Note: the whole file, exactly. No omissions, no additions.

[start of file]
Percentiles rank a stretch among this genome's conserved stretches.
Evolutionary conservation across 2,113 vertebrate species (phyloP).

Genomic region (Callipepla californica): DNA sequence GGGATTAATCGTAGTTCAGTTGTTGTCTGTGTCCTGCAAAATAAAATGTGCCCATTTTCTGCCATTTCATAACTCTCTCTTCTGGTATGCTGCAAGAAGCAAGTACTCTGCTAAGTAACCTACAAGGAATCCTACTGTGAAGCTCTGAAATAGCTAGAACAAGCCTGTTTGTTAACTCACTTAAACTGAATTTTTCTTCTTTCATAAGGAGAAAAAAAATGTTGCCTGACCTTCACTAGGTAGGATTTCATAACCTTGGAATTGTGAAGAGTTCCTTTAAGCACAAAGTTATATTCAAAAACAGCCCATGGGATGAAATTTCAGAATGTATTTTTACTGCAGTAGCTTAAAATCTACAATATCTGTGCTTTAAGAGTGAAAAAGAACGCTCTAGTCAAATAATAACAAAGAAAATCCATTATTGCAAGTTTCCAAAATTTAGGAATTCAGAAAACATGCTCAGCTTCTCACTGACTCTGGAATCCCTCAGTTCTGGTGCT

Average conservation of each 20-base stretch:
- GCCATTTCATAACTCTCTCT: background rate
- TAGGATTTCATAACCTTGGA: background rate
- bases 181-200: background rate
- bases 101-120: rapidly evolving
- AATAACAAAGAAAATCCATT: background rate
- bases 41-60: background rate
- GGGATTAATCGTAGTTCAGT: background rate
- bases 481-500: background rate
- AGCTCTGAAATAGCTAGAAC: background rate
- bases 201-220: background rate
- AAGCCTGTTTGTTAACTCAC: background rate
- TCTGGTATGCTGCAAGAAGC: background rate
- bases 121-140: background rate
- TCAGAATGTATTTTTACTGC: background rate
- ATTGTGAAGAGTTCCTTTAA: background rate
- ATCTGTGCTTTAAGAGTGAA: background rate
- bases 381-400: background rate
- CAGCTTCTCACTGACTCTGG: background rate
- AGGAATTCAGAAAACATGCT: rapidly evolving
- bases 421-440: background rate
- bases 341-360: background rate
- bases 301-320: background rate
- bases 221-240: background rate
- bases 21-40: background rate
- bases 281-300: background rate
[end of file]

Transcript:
Percentiles rank a stretch among this genome's conserved stretches.
Evolutionary conservation across 2,113 vertebrate species (phyloP).

Genomic region (Callipepla californica): DNA sequence GGGATTAATCGTAGTTCAGTTGTTGTCTGTGTCCTGCAAAATAAAATGTGCCCATTTTCTGCCATTTCATAACTCTCTCTTCTGGTATGCTGCAAGAAGCAAGTACTCTGCTAAGTAACCTACAAGGAATCCTACTGTGAAGCTCTGAAATAGCTAGAACAAGCCTGTTTGTTAACTCACTTAAACTGAATTTTTCTTCTTTCATAAGGAGAAAAAAAATGTTGCCTGACCTTCACTAGGTAGGATTTCATAACCTTGGAATTGTGAAGAGTTCCTTTAAGCACAAAGTTATATTCAAAAACAGCCCATGGGATGAAATTTCAGAATGTATTTTTACTGCAGTAGCTTAAAATCTACAATATCTGTGCTTTAAGAGTGAAAAAGAACGCTCTAGTCAAATAATAACAAAGAAAATCCATTATTGCAAGTTTCCAAAATTTAGGAATTCAGAAAACATGCTCAGCTTCTCACTGACTCTGGAATCCCTCAGTTCTGGTGCT

Average conservation of each 20-base stretch:
- GCCATTTCATAACTCTCTCT: background rate
- TAGGATTTCATAACCTTGGA: background rate
- bases 181-200: background rate
- bases 101-120: rapidly evolving
- AATAACAAAGAAAATCCATT: background rate
- bases 41-60: background rate
- GGGATTAATCGTAGTTCAGT: background rate
- bases 481-500: background rate
- AGCTCTGAAATAGCTAGAAC: background rate
- bases 201-220: background rate
- AAGCCTGTTTGTTAACTCAC: background rate
- TCTGGTATGCTGCAAGAAGC: background rate
- bases 121-140: background rate
- TCAGAATGTATTTTTACTGC: background rate
- ATTGTGAAGAGTTCCTTTAA: background rate
- ATCTGTGCTTTAAGAGTGAA: background rate
- bases 381-400: background rate
- CAGCTTCTCACTGACTCTGG: background rate
- AGGAATTCAGAAAACATGCT: rapidly evolving
- bases 421-440: background rate
- bases 341-360: background rate
- bases 301-320: background rate
- bases 221-240: background rate
- bases 21-40: background rate
- bases 281-300: background rate